Back to Journals » Clinical and Experimental Gastroenterology » Volume 11

Proton pump inhibitor-refractory gastroesophageal reflux disease: challenges and solutions

Authors Mermelstein J, Chait Mermelstein A, Chait MM

Received 16 July 2017

Accepted for publication 31 December 2017

Published 21 March 2018 Volume 2018:11 Pages 119—134

DOI https://doi.org/10.2147/CEG.S121056

Checked for plagiarism Yes

Review by Single-blind

Peer reviewers approved by Dr Colin Mak

Peer reviewer comments 2

Editor who approved publication: Professor Andreas M Kaiser

Joseph Mermelstein,1 Alanna Chait Mermelstein,2 Maxwell M Chait3

1Gasteroenterology and Nutrition Service, Department of Medicine, Memorial Sloan Kettering Cancer Center, New York, NY, USA; 2Department of Psychiatry and Behavioral Sciences, Memorial Sloan Kettering Cancer Center, New York, NY, USA; 3Department of Medicine, Columbia University College of Physicians and Surgeons, New York, NY, USA


Abstract: A significant percentage of patients with gastroesophageal reflux disease (GERD) will not respond to proton pump inhibitor (PPI) therapy. The causes of PPI-refractory GERD are numerous and diverse, and include adherence, persistent acid, functional disorders, nonacid reflux, and PPI bioavailability. The evaluation should start with a symptom assessment and may progress to imaging, endoscopy, and monitoring of esophageal pH, impedance, and bilirubin. There are a variety of pharmacologic and procedural interventions that should be selected based on the underlying mechanism of PPI failure. Pharmacologic treatments can include antacids, prokinetics, alginates, bile acid binders, reflux inhibitors, and antidepressants. Procedural options include laparoscopic fundoplication and LINX as well as endoscopic procedures, such as transoral incisionless fundoplication and Stretta. Several alternative and complementary treatments of possible benefit also exist.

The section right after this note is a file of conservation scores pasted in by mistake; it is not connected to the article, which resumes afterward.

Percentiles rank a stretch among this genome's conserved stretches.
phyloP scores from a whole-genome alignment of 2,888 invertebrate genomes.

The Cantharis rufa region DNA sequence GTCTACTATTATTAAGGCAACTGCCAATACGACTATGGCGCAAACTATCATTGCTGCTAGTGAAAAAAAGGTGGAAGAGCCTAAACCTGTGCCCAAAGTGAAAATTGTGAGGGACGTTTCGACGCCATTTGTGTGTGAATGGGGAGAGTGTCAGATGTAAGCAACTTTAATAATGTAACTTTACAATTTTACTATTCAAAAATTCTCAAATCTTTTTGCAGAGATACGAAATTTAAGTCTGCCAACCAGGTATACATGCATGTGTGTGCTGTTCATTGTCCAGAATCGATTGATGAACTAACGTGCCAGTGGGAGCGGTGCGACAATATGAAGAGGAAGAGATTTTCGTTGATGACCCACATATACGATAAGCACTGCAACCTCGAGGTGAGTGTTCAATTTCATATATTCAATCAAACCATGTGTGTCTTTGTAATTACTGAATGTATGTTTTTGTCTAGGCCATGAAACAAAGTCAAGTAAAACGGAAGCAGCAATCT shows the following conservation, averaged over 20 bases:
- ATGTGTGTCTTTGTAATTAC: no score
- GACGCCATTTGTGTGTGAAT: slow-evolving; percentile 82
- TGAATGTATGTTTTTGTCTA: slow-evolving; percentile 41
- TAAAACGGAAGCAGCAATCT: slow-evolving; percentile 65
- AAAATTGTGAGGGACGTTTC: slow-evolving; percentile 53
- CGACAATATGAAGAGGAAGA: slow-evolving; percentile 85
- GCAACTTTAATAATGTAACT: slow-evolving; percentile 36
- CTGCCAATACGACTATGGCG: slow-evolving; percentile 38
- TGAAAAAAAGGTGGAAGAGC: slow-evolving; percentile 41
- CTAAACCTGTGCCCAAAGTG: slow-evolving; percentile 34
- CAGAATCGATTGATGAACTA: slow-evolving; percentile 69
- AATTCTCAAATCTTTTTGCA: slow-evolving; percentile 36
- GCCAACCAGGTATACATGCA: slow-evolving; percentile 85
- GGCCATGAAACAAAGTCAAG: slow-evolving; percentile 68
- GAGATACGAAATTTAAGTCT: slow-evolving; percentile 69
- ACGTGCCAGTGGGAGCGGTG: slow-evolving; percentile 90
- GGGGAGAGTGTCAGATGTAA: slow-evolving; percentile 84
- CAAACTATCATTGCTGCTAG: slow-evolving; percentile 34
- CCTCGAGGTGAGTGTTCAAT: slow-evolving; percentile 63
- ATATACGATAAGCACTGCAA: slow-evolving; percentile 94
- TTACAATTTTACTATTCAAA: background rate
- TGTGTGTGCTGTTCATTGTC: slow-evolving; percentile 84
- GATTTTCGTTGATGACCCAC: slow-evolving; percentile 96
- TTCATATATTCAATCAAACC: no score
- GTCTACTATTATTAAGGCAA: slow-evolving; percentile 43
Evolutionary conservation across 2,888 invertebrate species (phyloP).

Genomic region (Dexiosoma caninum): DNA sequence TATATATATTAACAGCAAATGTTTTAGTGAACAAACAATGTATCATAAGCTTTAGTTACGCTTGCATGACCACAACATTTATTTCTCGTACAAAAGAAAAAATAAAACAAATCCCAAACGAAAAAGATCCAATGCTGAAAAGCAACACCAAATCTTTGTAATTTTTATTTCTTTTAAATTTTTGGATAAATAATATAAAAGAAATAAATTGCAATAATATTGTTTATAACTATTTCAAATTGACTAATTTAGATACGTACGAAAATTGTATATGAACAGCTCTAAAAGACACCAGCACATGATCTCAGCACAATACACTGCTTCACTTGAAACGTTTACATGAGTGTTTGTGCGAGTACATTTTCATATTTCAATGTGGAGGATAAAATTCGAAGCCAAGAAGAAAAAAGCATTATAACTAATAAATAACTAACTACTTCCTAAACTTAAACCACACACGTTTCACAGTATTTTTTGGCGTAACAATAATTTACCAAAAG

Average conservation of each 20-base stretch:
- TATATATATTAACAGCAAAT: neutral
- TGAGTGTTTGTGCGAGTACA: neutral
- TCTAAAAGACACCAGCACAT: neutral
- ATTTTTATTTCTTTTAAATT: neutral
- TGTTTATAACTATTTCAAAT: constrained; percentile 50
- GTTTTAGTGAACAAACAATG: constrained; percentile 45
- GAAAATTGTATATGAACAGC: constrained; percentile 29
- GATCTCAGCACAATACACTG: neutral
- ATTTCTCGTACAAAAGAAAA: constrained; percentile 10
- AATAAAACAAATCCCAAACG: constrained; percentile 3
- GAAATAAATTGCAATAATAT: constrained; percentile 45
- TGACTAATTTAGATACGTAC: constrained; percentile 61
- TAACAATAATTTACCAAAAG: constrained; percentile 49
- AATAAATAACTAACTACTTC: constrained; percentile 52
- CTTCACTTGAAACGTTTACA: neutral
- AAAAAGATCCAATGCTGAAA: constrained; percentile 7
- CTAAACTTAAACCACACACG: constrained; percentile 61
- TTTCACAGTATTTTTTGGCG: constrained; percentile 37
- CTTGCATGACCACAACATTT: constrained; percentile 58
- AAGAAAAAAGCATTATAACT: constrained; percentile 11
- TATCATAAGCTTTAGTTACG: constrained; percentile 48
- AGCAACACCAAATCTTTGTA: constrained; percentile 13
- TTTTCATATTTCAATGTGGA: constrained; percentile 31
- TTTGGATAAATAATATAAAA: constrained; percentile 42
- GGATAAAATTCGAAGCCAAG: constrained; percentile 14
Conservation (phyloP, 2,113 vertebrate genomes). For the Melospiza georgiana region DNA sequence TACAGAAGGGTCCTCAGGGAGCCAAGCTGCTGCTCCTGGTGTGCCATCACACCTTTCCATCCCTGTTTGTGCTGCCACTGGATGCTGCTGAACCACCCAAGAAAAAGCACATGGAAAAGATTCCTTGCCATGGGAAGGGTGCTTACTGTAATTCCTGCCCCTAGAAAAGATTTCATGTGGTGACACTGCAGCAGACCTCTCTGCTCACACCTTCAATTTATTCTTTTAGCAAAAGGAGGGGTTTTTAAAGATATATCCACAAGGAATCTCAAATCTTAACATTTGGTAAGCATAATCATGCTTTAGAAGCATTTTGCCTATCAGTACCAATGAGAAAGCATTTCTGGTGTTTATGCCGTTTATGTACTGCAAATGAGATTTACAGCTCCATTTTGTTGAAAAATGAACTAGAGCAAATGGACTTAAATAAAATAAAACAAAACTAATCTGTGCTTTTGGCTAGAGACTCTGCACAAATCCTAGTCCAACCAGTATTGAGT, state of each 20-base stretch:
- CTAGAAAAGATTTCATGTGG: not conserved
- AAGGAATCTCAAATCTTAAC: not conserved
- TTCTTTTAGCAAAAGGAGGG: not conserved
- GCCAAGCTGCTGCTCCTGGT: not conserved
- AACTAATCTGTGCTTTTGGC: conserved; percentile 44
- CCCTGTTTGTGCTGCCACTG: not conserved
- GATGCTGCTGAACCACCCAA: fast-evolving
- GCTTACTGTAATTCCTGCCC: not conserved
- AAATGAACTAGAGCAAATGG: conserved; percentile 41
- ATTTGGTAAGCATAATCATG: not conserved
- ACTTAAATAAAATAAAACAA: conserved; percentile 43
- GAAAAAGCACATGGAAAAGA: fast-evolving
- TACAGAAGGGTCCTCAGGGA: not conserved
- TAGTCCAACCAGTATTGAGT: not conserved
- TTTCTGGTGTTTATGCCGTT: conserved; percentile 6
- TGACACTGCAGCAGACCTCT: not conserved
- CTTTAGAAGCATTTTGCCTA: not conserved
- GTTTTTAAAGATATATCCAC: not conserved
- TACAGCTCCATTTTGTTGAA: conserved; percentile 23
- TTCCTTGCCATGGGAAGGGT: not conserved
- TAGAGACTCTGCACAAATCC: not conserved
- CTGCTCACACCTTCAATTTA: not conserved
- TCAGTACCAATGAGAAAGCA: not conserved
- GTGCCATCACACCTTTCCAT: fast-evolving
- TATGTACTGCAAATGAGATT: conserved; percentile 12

Keywords: PPI failure, resistant GERD, acid-related diseases, gastroesophageal reflux disease, acid reflux, proton pump inhibitors

Creative Commons License This work is published and licensed by Dove Medical Press Limited. The full terms of this license are available at https://www.dovepress.com/terms.php and incorporate the Creative Commons Attribution - Non Commercial (unported, v3.0) License. By accessing the work you hereby accept the Terms. Non-commercial uses of the work are permitted without any further permission from Dove Medical Press Limited, provided the work is properly attributed. For permission for commercial use of this work, please see paragraphs 4.2 and 5 of our Terms.

Download Article [PDF]  View Full Text [HTML][Machine readable]